The exploration of “green energy” alternatives to fossil fuels has been at the center of debate for many years, and although there are few outside of fossil fuel insiders who would argue that solar power is not one of the best environmental choices, the adoption of a technology is generally made based on economics. While the attitudes of residents of developed nations may not all be in agreement regarding the necessity to reduce fossil fuel energy production on order to slow the effect of greenhouse gasses on the environment, there is rarely an argument put forth in support of the more expensive of two choices if that choice is also the more environmentally friendly. What this translates to is that the real choice between fossil fuels and solar power production of energy falls squarely on the costs of production. There are some who are willing to pay more for energy if it has less of an environmental impact, but the general choices of the population will gravitate towards the cheapest power available.
The general desire to support the environmentally friendly alternatives, but choosing fossil fuels instead due to their availability and price is coming under pressure of late as new technological advances continue to reduce the cost of power generated by solar and wind facilities. Due to the fact that both solar and wind draw upon free sources for their production, the only costs associated are the components necessary to harness that energy and maintain these systems, notwithstanding labor and transport costs which are factored into all types of production. The primary drain on solar power production facilities is the maintenance and replacement of facility components and the labor involved in those repairs and replacements. Technological advances from companies like Raycap, who manufacture state of the art industrial surge protection solutions for the solar industry, have brought production costs down significantly in recent years. For the first time in history, energy produced by solar and wind is competing with fossil fuel production economically, and the two industries are creating power for populations that costs virtually the same.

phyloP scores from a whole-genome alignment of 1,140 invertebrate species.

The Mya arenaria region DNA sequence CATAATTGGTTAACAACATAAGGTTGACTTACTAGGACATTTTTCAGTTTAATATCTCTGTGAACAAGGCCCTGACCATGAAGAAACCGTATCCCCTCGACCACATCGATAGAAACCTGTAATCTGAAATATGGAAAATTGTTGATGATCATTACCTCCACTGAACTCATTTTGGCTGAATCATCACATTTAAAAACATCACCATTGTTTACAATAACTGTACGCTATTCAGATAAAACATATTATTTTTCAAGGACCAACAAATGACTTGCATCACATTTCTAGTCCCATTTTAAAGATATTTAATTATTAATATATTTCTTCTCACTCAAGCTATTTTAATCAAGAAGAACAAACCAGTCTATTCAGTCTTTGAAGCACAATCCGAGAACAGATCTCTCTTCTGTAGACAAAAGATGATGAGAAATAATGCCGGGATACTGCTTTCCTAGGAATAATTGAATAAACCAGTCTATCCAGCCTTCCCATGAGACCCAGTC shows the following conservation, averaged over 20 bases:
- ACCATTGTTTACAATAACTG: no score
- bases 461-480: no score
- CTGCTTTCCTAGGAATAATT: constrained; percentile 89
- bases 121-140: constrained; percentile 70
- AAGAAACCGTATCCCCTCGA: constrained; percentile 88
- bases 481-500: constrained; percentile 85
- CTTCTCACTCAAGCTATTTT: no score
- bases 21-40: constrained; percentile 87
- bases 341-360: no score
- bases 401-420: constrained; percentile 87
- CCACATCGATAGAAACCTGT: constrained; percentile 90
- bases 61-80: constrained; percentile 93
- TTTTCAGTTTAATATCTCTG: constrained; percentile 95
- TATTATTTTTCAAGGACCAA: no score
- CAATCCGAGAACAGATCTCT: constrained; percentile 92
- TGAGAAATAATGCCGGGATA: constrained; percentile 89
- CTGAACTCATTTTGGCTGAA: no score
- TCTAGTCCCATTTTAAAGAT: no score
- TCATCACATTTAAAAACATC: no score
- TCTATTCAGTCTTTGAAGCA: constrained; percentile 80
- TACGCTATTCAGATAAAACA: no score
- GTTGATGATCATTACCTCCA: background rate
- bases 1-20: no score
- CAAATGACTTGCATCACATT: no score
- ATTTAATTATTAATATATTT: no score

Raycap produces industrial surge protection devices (SPDs) that are built to withstand multiple lightning surges which solar and wind farms are subjected to, residing in remote areas that generally see severe weather patterns. Raycap’s products also have an additional advantage over competing devices by their ability to take multiple lightning strikes without failing or degradation of the SPD. This means that they do not need to be replaced or reset after they have successfully prevented surge activity from a lightning strike. Typically, SPDs will perform their duty, then sacrifice themselves. They need to be reset or replaced before functionality can be restored to the equipment that they are protecting. This can take the facility offline while the SPD is being replaced; that is if it is even known whether it has failed. These downtime and labor costs posed special problems for the solar industry, as they inflated costs that needed to be passed off to consumers in the form of higher prices. By installing Raycap’s SPD and surge monitoring products, solar facilities can produce power for longer timeframes, drawing off the free resource of the sun in a more effective manner and thus reducing the costs of production. This reduction in production costs is bringing solar power in line with fossil fuels economically, and the environment can benefit from the change. In addition, Raycap has developed surge monitoring and reporting equipment that wirelessly reports to a command center whether a strike has occurred, enabling wind and solar farm operators to have real-time data about the health of their equipment.